Understanding RSV and When to Seek Help
Your baby wakes up with flushed cheeks, warm skin, a runny nose, and a cough. You grab the thermometer and it reads 101° F. As a parent, you want to protect your child from anything that could harm them, so your child’s sickness can be scary.
One of the most common sicknesses in babies and young children is respiratory syncytial virus, or RSV.
“An interesting fact is that almost all children get RSV at least once before they are 2 years old,” said Judith Albert, a physician at Family Care Center of Mooresville, part of Iredell Health System.
You may have recently heard of RSV as an unusual wave hit the south late this past spring. While RSV typically surges from October to May, this early wave is likely due to the relaxing social distancing and masking guidelines.
However, just because there were many cases earlier this year does not mean it won’t spread this winter. According to Albert, the peak RSV season is January and February.
What is RSV?
So, what exactly is RSV?
RSV is one of the many viruses that can cause respiratory tract illness, which encompasses your nose, throat, and lungs. It can affect all ages, but the most affected age group is children less than 1-year-old.
“It is the most common lower respiratory tract disease in children younger than 1, and reinfection is probable,” said Albert.
According to Albert, RSV symptoms are similar to those of a common cold. Symptoms include sneezing, congestion, coughing, a fever higher than 100.4° F, fussiness, and poor feeding. Symptoms usually worsen after three to five days of having the illness.
In most cases, RSV is mild; however, it can cause other infections like pneumonia and bronchiolitis that require a doctor’s visit.
“When this occurs, symptoms may include typical cold symptoms plus flaring of the nostrils, fast breathing, belly breathing, caving or tugging between your child’s ribs, and wheezing or grunting during breathing,” she said.
Anyone can get RSV, but some are considered high risk for developing more serious complications and infections. Higher risk children include:
- Infants 6 months and younger, particularly those born in the first half of RSV season
- Children with underlying lung disease or heart defects
- Infants born before 35 weeks of gestation
- Children with weakened immune systems due to illness or treatments
How does RSV spread?
RSV spreads just like any other common cold. It passes between people via physical contact or infected droplets that travel through the air when you cough or sneeze.
“Some other ways it can spread is from direct contact with saliva, mucus, or nasal discharge and also from unclean hands or surfaces,” said Albert.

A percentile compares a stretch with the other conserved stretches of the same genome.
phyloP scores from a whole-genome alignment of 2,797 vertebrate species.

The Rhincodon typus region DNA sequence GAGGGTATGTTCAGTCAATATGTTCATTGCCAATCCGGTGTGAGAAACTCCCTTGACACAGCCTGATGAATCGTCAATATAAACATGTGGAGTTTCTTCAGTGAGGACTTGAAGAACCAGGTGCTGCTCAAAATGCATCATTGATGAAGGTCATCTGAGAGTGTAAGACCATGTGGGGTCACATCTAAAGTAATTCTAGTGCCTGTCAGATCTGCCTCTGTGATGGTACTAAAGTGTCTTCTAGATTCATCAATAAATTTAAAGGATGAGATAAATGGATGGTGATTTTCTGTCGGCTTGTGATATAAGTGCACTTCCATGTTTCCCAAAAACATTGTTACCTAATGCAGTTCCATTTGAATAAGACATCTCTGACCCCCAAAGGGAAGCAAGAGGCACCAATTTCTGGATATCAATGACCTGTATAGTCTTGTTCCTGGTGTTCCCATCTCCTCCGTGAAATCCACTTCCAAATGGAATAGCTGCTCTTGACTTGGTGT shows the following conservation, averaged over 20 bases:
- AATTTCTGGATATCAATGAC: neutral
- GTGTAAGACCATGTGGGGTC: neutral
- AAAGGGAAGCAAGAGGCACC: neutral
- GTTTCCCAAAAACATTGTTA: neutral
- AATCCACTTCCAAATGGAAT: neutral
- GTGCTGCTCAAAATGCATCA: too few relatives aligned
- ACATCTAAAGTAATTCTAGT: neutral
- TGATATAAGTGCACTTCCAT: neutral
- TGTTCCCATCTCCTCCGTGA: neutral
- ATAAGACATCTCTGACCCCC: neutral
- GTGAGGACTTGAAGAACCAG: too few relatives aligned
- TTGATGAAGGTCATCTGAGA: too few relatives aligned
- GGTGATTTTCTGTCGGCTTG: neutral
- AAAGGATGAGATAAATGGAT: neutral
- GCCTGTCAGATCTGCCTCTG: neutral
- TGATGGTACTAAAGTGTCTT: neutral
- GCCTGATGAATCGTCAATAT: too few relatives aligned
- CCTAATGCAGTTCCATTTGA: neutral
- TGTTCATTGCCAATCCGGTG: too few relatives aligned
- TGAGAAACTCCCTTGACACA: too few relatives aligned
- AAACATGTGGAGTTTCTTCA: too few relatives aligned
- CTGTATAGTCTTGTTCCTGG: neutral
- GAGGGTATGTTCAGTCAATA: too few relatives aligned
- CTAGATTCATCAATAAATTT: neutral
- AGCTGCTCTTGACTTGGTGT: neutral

According to Albert, RSV can survive on unwashed hands for about 30 minutes and on objects for around 6 hours.
What should I do if I think my child has RSV?
Since the majority of RSV cases are mild, children typically recover on their own. Treatment for mild infections may involve relieving your child’s symptoms.
For example, to reduce low-grade fevers, you can use acetaminophen or ibuprofen.
“Just as you would with any other cold, you can use nasal saline with gentle suction to clear your child’s nasal passages and allow for easier breathing and feeding,” said Albert. “Even propping your child up in bed when sleeping will allow the sinuses to drain.”
Albert also recommends implementing more frequent feedings as it increases your child’s hydration.
A more severe case of RSV may cause your child’s breathing to become compromised. In this case, it is important to intervene early and consult with your doctor.
When should I see a doctor?
According to Albert, you should call your doctor if your child develops any of the following symptoms:
- Belly breathing or fast breathing
- Nasal flaring
- Pauses in breathing
- Signs of dehydration — dry and cracked lips, no tear production, or a decrease in wet diapers (ex. less than one diaper every 6-8 hours)
- Significantly decreased activity and alertness
“Because their immune system is already in overdrive, some children with RSV have an increased propensity to develop a co-bacterial infection like an earache,” said Albert.
You should be on the lookout for symptoms such as a fever higher than 104° F, poor sleep, fussiness, or ear tugging and drainage, which worsen or do not improve after seven days.
How can I prevent my child from getting RSV?
The best way to prevent the spread of RSV is to wash your hands and your child’s hands frequently.
“Teaching your child the proper handwashing technique is crucial,” said Albert.
This includes washing your hands with soap and warm water and scrubbing for at least 20 seconds.
You can also prevent the spread of RSV by limiting your child’s exposure to those that are sick, vaccinating your child according to their doctor’s guidance, and disinfecting their toys frequently.
“Medicine is always advancing and improving. There are currently researchers looking at vaccines and medications to treat RSV. So, stay tuned,” said Albert.
Dr. Judith Albert practices at Family Care Center of Mooresville located inside the Iredell Mooresville campus at 653 Bluefield Road. She is accepting new patients and treats those of all ages — babies, children, and adults. If you would like to schedule an appointment with Dr. Albert, please call the office at 704-360-6580.